- I think your prejudice is showing where you would excuse or support the blatantly anti-democratic moves by the HOL.


What?


Originally posted by sminkeypinkey
It's amazing; all this 'majority support' against Labour and yet they still win general elections......perhaps that 'support' isn't quite the strong feeling some want to imply, hmmmm?


The only way to accurately gauge a single issue is to hold a referenda on the issue but that'd mean a significant change in British politics. Until the time that referenda are used we'll have to (sadly) rely on opinion policys and on how loud the public can shout.


Originally posted by sminkeypinkey
If true and as the card is apparently set to be capable of being both, what is the big deal on cost?


Thats not something I've heard before, to my knowledge (and I'm more than welcome to be enlightened) the ID card would be along side the passport and drivers licence.
If all three were integrated then the cost would be much more justified, however I'm still sceptical of the need for an ID card and believe that the money could be spent better.



posted on Feb, 16 2006 @ 04:46 PM
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Originally posted by UK Wizard
But general elections aren't for single issues are they, Labours victory despite the Iraq war showed us that.


- To a large degree that would depend on the single issue concerned, no?

If ID cards are the enormous threat to personal liberty you seem to wish to claim then surely if the majority felt that strongly (again as you seem to claim) then on that point alone they could/would not re-elect the Labour government if (reintroducing ID cards) were it's clear and unambiguous intentions.


I would have (although couldn’t vote last election) voted for the candidate rather than the political party they represent


- That's a laudable objective, however there is rather a lot of evidence pointing to the opposite being true for many.
People mainly vote for parties.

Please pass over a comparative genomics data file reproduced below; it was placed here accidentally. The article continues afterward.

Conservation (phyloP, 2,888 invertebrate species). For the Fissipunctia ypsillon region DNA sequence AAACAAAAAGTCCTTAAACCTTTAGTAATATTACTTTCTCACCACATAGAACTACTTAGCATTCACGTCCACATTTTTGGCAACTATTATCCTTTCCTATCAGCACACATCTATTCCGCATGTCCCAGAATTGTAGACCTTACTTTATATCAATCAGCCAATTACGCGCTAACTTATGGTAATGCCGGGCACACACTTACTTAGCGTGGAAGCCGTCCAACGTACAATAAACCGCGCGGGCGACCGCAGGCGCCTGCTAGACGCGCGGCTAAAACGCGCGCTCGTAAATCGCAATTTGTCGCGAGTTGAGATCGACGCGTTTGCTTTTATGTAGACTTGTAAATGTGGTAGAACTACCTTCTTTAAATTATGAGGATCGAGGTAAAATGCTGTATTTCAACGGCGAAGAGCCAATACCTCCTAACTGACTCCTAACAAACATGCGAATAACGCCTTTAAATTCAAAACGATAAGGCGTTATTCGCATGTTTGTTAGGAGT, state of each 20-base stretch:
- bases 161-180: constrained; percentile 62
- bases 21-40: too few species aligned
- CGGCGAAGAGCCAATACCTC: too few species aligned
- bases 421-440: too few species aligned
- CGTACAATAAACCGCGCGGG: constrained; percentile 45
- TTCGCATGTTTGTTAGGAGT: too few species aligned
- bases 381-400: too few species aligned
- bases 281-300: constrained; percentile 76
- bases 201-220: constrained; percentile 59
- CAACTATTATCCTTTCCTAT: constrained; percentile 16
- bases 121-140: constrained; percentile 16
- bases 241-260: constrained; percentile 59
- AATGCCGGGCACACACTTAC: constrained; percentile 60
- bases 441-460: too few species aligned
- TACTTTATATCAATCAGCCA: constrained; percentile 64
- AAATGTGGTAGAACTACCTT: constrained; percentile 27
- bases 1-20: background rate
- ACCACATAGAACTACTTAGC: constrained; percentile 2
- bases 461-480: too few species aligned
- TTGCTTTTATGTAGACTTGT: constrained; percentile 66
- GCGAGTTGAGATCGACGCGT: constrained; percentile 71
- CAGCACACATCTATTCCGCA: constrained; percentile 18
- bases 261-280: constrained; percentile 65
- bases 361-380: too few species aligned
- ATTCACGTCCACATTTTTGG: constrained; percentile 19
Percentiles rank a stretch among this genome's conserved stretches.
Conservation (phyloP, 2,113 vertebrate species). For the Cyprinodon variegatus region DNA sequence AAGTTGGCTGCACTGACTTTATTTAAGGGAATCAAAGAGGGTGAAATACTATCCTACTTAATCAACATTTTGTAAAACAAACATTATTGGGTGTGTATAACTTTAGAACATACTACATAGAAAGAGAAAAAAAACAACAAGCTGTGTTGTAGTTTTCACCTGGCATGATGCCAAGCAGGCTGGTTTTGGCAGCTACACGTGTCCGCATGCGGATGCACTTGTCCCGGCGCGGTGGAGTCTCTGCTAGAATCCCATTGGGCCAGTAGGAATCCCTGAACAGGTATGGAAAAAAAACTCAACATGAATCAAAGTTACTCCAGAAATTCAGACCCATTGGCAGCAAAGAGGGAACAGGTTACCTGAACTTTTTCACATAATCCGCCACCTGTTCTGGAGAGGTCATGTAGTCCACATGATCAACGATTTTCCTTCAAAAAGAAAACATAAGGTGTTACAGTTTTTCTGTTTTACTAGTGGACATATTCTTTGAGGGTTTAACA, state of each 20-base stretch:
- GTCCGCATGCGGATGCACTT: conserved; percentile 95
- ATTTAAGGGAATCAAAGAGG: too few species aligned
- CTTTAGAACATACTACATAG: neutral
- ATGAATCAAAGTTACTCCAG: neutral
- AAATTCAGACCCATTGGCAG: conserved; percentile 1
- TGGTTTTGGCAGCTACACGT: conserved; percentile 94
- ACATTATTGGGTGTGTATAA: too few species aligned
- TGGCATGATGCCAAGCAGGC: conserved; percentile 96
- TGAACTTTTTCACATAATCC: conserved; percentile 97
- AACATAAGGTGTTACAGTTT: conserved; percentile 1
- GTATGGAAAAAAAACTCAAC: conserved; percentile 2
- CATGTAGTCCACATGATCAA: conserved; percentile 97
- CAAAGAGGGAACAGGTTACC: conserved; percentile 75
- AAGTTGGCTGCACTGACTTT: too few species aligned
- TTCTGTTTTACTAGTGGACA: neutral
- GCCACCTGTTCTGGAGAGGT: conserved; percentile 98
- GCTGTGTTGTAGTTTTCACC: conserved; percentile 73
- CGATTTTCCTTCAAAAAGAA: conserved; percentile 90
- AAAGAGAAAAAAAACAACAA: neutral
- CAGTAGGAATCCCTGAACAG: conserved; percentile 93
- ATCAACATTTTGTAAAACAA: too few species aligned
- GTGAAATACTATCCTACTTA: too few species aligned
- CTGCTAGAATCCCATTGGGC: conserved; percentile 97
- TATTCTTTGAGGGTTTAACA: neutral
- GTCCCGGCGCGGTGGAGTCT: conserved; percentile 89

Funny, I don't remember Labour campaigning with ID cards being a ''central and important part of their manifesto''.


- Then your memory is faulty.

Technology projects including ID cards and plans to close the digital divide feature prominently in the Labour Party's election manifesto, released today.....

.....Big IT projects include a new electronic borders system, to be introduced over the next five years, which will track visitors entering or leaving the UK, and plans to introduce ID cards, including biometric data such as fingerprints, backed up by a national register.

management.silicon.com...


What?


- For the unelected HOL to continue oppose the HOC over such a clear and central part of the duly elected government's program of government is inherently undemocratic.

I am suggesting a degree of person prejudice is stopping you seeing this.

OK, you personally aren't in favour of ID cards but do you think the HOL's behaviour acceptable?!


The only way to accurately gauge a single issue is to hold a referendum on the issue but that'd mean a significant change in British politics.


- It would also never stop and render our representitive democracy down to nothing more than 'delegates' vox-popping in the hope of gaining favour with a public.

The level of expertise or informed debate would plummet.

But superficially it seems attractive.......like I said the standard tactic and approach of the trotskyists.


Until the time that referendum are used we'll have to (sadly) rely on opinion policys and on how loud the public can shout.


- Protest always has it's place but if you imagine us using referenda to revisit or mould a program for government think again.

Which party do you ever imagine adopting this and finding it practical or workable?


Thats not something I've heard before, to my knowledge (and I'm more than welcome to be enlightened) the ID card would be along side the passport and drivers licence.


- It has been talked about at length.


THE CARD

The opportunity for using a single card that is a passport, driving licence and entitlement card could prove to be an economic and viable solution. Most UK citizens have a passport, driving licence or both. All new driving licences are available as a card (with associated documentation) and as future passports are also expected to be cards, also, it is an logical progression to develop one card for all uses.

www.publications.parliament.uk...


If all three were integrated then the cost would be much more justified, however I'm still sceptical of the need for an ID card and believe that the money could be spent better.


- Like I said I have seen proposals that proposal is that it would be around the same price as a driving licence and a passport.

You'll find reference to that and that we went over some of this here -
politics.abovetopsecret.com...